Time is all you've got. Spend it wisely. It's a limited resource. It's also a unique resource. There's nothing like it. You can't buy more of it. The best you can do is make the most of the time you have. When you value your time, it forces you to prioritize more effectively. You're always making trade-offs. When you value your time, you enjoy the time you spend. The moment is all you have. When you realize that time is a limiting factor, you find ways to save time. Rather than throw more time at problems, you find better techniques.
Paving a path forward is a skill. The more you do it, the better you get. If there's one place where your ability to pave a path forward gets tested, it's driving projects. On sizable projects, the gap between your project vision and current reality can be overwhelming. Somehow you have to get from point A to point B and there's not always a map. Sometimes you're the map maker. This is especially true when your heading into uncharted territory. Even when you have a map, it doesn't mean it's going to be easy. What you need is a way to pave a path forward.
Learning a new problem space can be a challenge. Especially when there's no map. While writing books for the past several years, I've learned a more effective approach for chunking up and solving problem spaces. Each new book is a new problem domain. I can't afford to churn or be inefficient while ramping up. I've basically learned how to get myself and my teams up to speed faster by using a process. This process has served me well. I hope it does the same for you.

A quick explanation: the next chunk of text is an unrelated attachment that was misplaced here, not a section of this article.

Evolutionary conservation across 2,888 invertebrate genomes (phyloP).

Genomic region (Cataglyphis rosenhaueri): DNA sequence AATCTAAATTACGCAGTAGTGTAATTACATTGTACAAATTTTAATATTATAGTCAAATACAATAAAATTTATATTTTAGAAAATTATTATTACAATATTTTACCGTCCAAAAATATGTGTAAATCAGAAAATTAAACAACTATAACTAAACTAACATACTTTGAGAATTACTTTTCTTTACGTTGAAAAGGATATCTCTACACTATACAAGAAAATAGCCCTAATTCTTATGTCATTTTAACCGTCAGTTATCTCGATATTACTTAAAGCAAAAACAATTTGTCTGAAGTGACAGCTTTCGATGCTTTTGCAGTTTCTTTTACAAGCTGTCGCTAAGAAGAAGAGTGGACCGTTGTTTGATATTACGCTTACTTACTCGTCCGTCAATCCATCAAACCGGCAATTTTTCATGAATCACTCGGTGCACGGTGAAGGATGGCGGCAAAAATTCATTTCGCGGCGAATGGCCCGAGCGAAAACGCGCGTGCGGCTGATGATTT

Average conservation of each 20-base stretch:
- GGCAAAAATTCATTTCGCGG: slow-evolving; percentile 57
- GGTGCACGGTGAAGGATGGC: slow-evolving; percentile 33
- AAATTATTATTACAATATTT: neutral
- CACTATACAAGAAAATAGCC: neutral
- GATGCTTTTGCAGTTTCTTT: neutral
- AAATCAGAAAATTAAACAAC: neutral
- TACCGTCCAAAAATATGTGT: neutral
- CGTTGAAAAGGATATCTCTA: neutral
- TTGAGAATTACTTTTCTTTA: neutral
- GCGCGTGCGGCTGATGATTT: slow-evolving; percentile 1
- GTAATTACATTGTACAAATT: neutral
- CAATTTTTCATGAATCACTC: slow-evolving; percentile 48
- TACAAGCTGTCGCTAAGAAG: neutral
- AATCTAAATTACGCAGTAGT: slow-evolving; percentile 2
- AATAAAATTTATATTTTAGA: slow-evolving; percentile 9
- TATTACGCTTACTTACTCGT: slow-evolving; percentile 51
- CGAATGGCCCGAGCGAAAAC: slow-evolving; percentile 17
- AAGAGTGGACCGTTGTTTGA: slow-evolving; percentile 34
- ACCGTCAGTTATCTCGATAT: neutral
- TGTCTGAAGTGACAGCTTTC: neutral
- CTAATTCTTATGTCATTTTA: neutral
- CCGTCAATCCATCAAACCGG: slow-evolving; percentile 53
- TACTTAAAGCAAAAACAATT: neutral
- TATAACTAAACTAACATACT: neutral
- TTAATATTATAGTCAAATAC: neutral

It's one thing to predict your downstream results. It's another to test it. I'm a fan of scrimmaging against results to find my strengths and weaknesses as early in the project as possible. I encourage others to do the same. In sports, a scrimmage is when you play another team informally. Playing teams in scrimmages before the season starts, helps reveal strengths and weaknesses before it counts.
Here's a technique I learned back in Microsoft Developer Support. It's called sweeping. The idea is simple. You periodically "sweep" the mess. You schedule a focused batch of time and sweep your mess. In our case, it was the knowledge base (KB). What happens with content is it erodes over time. You also end up with a bunch of stuff that either doesn't belong or can be improved. Each sweep was like a breath of fresh air.